Bob Denny: Look out for road rage


Published: Monday, June 9, 2014 at 3:32 p.m.
Last Modified: Monday, June 9, 2014 at 3:32 p.m.

It's summer, and there's lots of cars on the road. I drove peacefully in the middle of the night, returning from an out-of-state vacation. I recognized my off ramp, checked my mirrors, set my turn signal and pulled safely onto the off ramp. But a large truck pulled up close to my bumper and hit his air horn

I continued at a reasonable speed around the bend. He roared past me and charged into my lane aggressively. Luckily I was alert, hit my brakes hard and gave him as much room as I could. I don't know if he thought I had done something wrong, or whether he was strung out on drugs to stay awake. I felt lucky to be alive!

Recently after a long stretch of highway, the traffic came to a stop at a red light. Right away two angry men hopped out of their cars and started hitting each other! Do you watch “What would you do?”

A young man and his lady friend were harassed by another driver. Filming the entire episode, they pursued the offender, who drove aggressively around them. They both pulled over and stopped in a parking lot, and the woman in the other car came at them yelling, reached into their car, and began hitting the female passenger!

Yes, it's “road rage.” It seems to get worse each year. The experts tell us that road rage is the result of frustration, impatience, and anger. A driver may have an attitude or mood which has built up because of fatigue, frustration, impatience, and irritation.

In this state of mind, minor incidents can trigger an overreaction. Judgment is impaired, and a driver may interpret the actions of other drivers as a threat, challenge, or an insult. Upset drivers' emotions escalate out of control, causing the situation to become dangerous or even deadly!

You might find yourself in a situation like that! If you're driving, the way you react could cause the situation to become a crisis, and the results could be disastrous! How can you keep from being sucked into a road rage confrontation? Here are some suggestions from the law enforcement field and the mental health field:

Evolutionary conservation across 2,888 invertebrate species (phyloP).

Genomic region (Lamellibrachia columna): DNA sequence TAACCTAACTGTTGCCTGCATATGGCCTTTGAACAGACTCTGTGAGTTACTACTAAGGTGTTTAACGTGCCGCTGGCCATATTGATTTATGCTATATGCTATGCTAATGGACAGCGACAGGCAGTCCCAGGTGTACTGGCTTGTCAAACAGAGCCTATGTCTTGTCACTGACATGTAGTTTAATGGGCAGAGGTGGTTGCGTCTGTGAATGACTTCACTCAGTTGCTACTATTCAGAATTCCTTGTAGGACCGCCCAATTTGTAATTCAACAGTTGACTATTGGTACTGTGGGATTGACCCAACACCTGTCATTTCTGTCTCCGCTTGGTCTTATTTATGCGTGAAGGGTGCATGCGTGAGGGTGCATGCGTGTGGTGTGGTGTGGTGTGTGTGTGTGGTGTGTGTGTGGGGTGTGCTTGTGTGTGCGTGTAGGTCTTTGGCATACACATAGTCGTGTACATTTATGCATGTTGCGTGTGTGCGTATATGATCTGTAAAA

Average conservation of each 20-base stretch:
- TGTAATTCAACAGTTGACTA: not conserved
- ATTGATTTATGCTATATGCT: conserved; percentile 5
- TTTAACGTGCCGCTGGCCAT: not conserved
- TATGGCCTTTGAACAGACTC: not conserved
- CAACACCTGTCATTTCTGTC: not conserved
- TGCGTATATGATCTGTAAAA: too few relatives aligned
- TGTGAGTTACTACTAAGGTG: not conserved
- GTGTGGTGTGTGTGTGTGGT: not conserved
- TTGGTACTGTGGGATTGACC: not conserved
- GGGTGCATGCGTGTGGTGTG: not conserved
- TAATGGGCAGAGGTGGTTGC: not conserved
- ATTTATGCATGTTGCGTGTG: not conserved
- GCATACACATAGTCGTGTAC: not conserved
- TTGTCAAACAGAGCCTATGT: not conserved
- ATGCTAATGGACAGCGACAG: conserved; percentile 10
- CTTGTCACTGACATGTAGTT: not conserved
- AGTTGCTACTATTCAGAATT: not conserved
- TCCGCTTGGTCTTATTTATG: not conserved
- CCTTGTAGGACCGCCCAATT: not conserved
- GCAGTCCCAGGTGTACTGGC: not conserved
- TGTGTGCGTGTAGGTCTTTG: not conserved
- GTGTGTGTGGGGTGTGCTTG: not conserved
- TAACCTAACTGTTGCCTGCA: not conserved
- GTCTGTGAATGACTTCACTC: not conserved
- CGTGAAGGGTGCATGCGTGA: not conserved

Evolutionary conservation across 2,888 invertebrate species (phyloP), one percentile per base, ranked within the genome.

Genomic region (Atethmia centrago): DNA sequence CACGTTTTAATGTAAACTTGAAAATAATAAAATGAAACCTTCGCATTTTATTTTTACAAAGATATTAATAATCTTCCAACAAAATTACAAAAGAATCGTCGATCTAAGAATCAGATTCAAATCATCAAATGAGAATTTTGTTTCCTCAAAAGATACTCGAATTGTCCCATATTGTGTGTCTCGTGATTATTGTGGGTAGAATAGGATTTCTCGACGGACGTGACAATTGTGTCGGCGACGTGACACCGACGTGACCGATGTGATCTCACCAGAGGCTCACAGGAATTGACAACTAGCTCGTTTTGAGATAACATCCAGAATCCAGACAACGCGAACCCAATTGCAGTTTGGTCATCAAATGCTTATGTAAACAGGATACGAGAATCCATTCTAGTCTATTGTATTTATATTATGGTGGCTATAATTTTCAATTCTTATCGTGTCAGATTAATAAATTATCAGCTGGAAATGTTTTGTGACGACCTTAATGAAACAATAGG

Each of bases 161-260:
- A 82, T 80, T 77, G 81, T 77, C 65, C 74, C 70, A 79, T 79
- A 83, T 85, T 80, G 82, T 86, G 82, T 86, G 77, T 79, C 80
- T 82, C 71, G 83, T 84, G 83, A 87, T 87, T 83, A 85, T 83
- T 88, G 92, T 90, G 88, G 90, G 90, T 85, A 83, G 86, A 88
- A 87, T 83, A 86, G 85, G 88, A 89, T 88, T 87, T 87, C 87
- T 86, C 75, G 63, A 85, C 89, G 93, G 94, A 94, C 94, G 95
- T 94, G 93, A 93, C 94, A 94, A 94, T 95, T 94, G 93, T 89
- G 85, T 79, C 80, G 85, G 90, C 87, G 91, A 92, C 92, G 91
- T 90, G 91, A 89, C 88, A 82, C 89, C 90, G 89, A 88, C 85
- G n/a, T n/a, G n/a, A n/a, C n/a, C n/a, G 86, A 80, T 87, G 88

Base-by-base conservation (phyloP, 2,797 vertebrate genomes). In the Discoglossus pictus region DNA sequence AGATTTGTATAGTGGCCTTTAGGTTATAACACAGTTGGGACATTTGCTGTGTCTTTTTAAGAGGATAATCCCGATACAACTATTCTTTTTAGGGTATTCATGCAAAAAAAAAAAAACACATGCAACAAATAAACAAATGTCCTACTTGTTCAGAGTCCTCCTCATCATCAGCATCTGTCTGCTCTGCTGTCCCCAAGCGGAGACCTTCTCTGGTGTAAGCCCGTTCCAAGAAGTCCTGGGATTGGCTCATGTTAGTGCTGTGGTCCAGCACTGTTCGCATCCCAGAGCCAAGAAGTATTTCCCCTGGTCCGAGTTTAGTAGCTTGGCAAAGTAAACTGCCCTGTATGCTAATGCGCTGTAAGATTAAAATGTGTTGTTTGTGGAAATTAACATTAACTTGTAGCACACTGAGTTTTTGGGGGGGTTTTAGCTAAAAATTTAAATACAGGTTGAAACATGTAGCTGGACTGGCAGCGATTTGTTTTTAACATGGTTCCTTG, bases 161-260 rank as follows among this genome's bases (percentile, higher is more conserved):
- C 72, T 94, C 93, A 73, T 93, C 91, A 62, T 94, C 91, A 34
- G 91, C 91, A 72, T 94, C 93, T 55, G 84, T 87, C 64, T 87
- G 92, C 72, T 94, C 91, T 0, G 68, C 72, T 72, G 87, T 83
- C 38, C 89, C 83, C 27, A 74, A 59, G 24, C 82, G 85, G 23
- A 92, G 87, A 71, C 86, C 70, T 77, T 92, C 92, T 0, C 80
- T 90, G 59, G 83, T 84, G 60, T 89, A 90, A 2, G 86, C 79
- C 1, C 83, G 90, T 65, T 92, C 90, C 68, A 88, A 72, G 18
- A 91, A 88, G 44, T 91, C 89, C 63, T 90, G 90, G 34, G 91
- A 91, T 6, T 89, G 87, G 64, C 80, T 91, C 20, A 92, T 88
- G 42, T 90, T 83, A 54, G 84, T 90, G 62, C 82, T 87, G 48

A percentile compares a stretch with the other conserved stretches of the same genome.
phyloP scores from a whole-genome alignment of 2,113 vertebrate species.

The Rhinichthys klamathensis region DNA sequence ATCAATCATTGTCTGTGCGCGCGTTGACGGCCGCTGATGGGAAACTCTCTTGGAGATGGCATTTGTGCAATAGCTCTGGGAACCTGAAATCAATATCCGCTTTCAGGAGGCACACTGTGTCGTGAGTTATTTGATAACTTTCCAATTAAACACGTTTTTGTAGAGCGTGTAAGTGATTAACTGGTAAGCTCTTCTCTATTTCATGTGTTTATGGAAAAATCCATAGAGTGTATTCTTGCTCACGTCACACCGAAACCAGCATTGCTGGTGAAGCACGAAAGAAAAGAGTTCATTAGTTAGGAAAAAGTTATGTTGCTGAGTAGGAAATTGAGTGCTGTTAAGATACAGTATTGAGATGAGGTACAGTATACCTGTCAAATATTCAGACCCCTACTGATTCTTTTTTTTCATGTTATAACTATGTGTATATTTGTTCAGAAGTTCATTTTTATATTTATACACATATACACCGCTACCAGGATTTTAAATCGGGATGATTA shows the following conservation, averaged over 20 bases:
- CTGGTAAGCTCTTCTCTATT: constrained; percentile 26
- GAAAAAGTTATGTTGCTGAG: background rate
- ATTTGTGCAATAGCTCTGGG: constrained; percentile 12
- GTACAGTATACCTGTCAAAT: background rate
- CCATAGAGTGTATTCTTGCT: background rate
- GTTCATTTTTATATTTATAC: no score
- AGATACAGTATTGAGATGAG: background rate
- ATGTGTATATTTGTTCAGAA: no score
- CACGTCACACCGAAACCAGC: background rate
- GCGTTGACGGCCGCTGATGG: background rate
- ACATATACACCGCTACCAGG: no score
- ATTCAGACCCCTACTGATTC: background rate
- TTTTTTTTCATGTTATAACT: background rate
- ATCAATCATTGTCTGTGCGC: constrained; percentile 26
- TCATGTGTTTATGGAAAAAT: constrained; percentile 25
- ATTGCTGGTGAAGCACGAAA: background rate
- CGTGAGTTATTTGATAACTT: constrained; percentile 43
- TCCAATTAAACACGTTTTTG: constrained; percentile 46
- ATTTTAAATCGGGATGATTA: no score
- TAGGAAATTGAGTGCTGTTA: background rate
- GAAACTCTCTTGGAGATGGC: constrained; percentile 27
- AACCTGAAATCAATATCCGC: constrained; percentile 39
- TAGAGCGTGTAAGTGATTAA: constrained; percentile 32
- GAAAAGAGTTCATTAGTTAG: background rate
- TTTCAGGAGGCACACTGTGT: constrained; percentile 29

Be alert for a possible road rage situation early. Notice any signs of aggressive driving around you.

If you notice a situation, take a moment to think! Realize that you have the power to control your own thoughts and behaviors, and make responsible choices! Remember that the way you think about a situation, and the way you respond to it, influence how it plays out. You can choose how you think, or your attitude. You can choose how you want to respond, rather than reacting impulsively. The way you think and the way you act cause the way you feel!

Choose to be calm, patient, cooperative, and courteous, and drive that way!

If you're not a part of the solution, you're part of the problem. It takes two to make a fight! Don't play their game. Someone is sure to lose. Don't tease, antagonize, or do anything to block their way or make this a contest. Avoid eye contact. Let someone else make that mistake!

Slow down. Drive peacefully. Choose a slow lane and stay there. Don't be in a hurry. Go with the flow. Let them find someone else to joust with!

Choose to be the good guy, the good citizen. Be happy with how you've handled the situation, and with who you are. Do the right thing. Your feelings and courtesy are contagious. The world will be a little better because you're here!

Bob Denny counseled troubled youth and families in Florida for 15 years, and taught psychology at Florida Gateway College for 10 years. His book "Happiness is looking for you!" is available on Amazon.com. Please address your comments and ideas to Bob.Denny8@gmail.com.

Reader comments posted to this article may be published in our print edition. All rights reserved. This copyrighted material may not be re-published without permission. Links are encouraged.

▲ Return to Top